Watch it live: The team behind Aqpik Jam’s livestream

Tumiit Media had annual festival covered and transmitted it around the world

Tumiit Media’s Samuel Lagacé helms the broadcasting board that handles the five cameras facing this year’s Aqpik Jam, all to be streamed on Facebook. (Photo by Cedric Gallant)

By Cedric Gallant - Local Journalism Initiative Reporter

Thanks to a high-quality Facebook livestream led by a Kuujjuaq company, this year’s Aqpik Jam could be viewed from anywhere in the world.

Anyone watching online Friday, the final night of the four-day festival based in Kuujjuaq, can enjoy a lineup of eight performers that includes Juurini, Cops and Pilots, and Arctistic.

At Tumiit Media which is producing the livestream, Samuel Lagacé is in charge of video production while Derek Tagoona takes care of prints and designs.

At first, Tumiit was solely about print and designs, as the name says in a play of words: Tumiit (Paw Print) Media.

“I moved to Kuujjuaq seven years ago,” said Lagacé in an interview minutes before the performances were to begin on Thursday night.

He had lived most of his life in Kangiqsualujjuaq, he said, and studied cinema at multiple schools down south.

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“When I moved here,” he continued, “I asked Derek, ‘I need a job. I can do video, would you like to include that in the company?”

Tagoona accepted and the partnership had life.

Now, Tagoona, Lagacé and multimedia contractor Ed Maruyama are taking care of livestreaming Aqpik Jam, an effort that’s been done before but never to this extent.

Previously, the festival had been broadcasted by Taqramiut Nipingat Inc. on the local television channel. “But I would say that in the last 10 years, this is the first livestream of Aqpik Jam,” said Lagacé.

Due to low internet speed, livestreaming was not possible before this year.

“We tried a few years ago,” he said, “but it just did not work.”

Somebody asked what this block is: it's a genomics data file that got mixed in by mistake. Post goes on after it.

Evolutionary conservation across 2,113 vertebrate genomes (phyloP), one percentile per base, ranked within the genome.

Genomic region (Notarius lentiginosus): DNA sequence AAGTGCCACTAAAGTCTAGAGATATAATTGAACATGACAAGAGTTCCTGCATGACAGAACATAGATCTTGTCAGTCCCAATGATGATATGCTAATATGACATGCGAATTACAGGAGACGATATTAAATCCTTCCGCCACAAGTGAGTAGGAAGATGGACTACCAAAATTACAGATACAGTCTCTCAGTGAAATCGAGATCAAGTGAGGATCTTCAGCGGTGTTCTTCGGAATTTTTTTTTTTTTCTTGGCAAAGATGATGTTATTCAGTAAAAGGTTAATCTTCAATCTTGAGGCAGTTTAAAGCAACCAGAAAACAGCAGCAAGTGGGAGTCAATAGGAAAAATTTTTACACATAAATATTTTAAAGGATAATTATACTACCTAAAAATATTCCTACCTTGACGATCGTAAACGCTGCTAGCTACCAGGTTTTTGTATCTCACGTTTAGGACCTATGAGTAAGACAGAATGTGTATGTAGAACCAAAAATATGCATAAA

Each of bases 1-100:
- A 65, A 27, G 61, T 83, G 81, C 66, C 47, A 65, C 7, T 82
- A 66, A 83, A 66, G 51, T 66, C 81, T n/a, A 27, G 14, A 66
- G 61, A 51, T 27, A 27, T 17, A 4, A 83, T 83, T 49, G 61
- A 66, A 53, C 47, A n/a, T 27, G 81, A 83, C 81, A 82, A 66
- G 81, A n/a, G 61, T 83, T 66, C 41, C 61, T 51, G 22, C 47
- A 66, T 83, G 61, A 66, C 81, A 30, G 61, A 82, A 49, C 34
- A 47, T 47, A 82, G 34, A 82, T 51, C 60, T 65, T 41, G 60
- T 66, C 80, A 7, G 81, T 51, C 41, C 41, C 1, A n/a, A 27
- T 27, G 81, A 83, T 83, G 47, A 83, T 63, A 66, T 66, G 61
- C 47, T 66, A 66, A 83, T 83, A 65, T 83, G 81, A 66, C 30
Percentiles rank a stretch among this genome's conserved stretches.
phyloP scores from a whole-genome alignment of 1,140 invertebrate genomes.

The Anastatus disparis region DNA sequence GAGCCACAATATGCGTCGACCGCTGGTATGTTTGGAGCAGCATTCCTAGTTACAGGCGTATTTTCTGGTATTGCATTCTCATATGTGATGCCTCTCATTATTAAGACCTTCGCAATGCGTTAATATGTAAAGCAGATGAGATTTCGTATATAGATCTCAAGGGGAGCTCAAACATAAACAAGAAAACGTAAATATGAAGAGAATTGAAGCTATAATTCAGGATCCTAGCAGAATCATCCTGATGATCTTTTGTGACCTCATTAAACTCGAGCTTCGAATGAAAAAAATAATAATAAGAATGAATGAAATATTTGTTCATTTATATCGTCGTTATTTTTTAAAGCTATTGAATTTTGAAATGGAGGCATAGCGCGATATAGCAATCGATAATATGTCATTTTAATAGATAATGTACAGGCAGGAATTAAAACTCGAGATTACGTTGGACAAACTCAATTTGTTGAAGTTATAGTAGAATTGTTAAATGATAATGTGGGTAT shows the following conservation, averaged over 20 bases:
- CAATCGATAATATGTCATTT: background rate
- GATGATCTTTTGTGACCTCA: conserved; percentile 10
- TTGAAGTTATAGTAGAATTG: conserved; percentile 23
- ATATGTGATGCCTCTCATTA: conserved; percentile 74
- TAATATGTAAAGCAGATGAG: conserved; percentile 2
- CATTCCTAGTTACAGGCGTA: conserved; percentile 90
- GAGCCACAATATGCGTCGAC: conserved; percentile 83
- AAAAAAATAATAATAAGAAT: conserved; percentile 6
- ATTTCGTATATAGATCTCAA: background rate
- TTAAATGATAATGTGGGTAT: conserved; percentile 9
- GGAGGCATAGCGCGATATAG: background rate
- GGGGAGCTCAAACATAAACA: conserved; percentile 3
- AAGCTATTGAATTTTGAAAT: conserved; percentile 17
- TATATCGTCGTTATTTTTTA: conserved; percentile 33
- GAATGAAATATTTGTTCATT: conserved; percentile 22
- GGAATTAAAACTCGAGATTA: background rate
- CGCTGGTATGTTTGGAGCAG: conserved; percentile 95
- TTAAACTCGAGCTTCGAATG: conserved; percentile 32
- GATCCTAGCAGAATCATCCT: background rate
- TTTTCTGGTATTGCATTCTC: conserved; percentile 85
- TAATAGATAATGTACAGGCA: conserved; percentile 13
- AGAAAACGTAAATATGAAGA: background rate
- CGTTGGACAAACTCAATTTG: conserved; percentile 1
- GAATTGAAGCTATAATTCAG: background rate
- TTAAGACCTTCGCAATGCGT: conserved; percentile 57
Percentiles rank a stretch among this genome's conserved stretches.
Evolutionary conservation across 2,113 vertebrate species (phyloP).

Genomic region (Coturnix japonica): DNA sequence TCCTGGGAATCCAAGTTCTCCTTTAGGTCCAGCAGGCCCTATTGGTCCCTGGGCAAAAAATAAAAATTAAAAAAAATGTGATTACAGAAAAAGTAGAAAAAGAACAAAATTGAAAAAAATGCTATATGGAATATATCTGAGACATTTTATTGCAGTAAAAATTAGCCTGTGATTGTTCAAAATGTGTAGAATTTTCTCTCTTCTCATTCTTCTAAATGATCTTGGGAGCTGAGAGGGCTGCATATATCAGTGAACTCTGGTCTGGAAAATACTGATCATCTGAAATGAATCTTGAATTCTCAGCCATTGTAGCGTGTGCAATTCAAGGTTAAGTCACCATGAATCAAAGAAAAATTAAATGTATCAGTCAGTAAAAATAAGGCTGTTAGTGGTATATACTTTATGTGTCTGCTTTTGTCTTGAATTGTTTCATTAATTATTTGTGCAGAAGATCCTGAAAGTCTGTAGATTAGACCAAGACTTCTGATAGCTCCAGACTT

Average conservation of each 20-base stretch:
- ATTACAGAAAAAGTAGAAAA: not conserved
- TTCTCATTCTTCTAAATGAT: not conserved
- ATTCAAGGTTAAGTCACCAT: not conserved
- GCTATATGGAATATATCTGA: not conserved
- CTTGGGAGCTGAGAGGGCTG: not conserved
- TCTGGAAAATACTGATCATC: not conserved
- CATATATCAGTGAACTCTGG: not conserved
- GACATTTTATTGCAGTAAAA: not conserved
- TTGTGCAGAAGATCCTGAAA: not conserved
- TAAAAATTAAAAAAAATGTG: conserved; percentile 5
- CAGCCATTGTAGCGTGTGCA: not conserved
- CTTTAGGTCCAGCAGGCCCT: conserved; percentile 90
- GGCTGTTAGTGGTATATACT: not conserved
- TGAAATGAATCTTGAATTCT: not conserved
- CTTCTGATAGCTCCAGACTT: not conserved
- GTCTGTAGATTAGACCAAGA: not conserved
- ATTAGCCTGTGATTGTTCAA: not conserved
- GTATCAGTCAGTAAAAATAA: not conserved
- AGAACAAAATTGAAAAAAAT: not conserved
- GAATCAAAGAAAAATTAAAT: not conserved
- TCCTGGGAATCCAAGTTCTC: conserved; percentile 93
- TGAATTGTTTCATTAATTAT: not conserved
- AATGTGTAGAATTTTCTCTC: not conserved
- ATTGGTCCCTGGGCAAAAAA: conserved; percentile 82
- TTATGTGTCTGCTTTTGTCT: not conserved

Initially, Tumiit Media was hired to livestream one day of Aqpik Jam this year.

“We have been talking about for a while,” Lagacé said, but “the committee for Aqpik Jam was kind of reluctant, saying ‘What if people don’t come and prefer to watch it at home?’”

However, the livestream seems to have had little effect on the size of crowds that have packed the Kuujjuaq Forum over the four nights of the festival.

Air Inuit was the first company to sponsor a livestream and, as Lagacé said, that got the ball rolling.

“The initial plan was to do one day, up until last week,” he said, “and then we found out we were going to do all four nights.”

On the second night, the Northern Village of Kuujjuaq sponsored the livestream. On day three, Willie and Daniel Gadbois sponsored the broadcast with their own companies.

At the time of the interview, Lagacé said “we don’t know who will be sponsoring [Friday’s livestream] yet, but safe to say we will be streaming.”

This year at the festival has been a learning experience for Tumiit Media. If it handles the livestream again in future years, Lagacé said they aim to make it even better.

“We would like more manned cameras,” he said, referring to hand-held cameras that may walk through the crowd or in front of the stage.

“As soon as you add movement, the image becomes more attractive,” he said.

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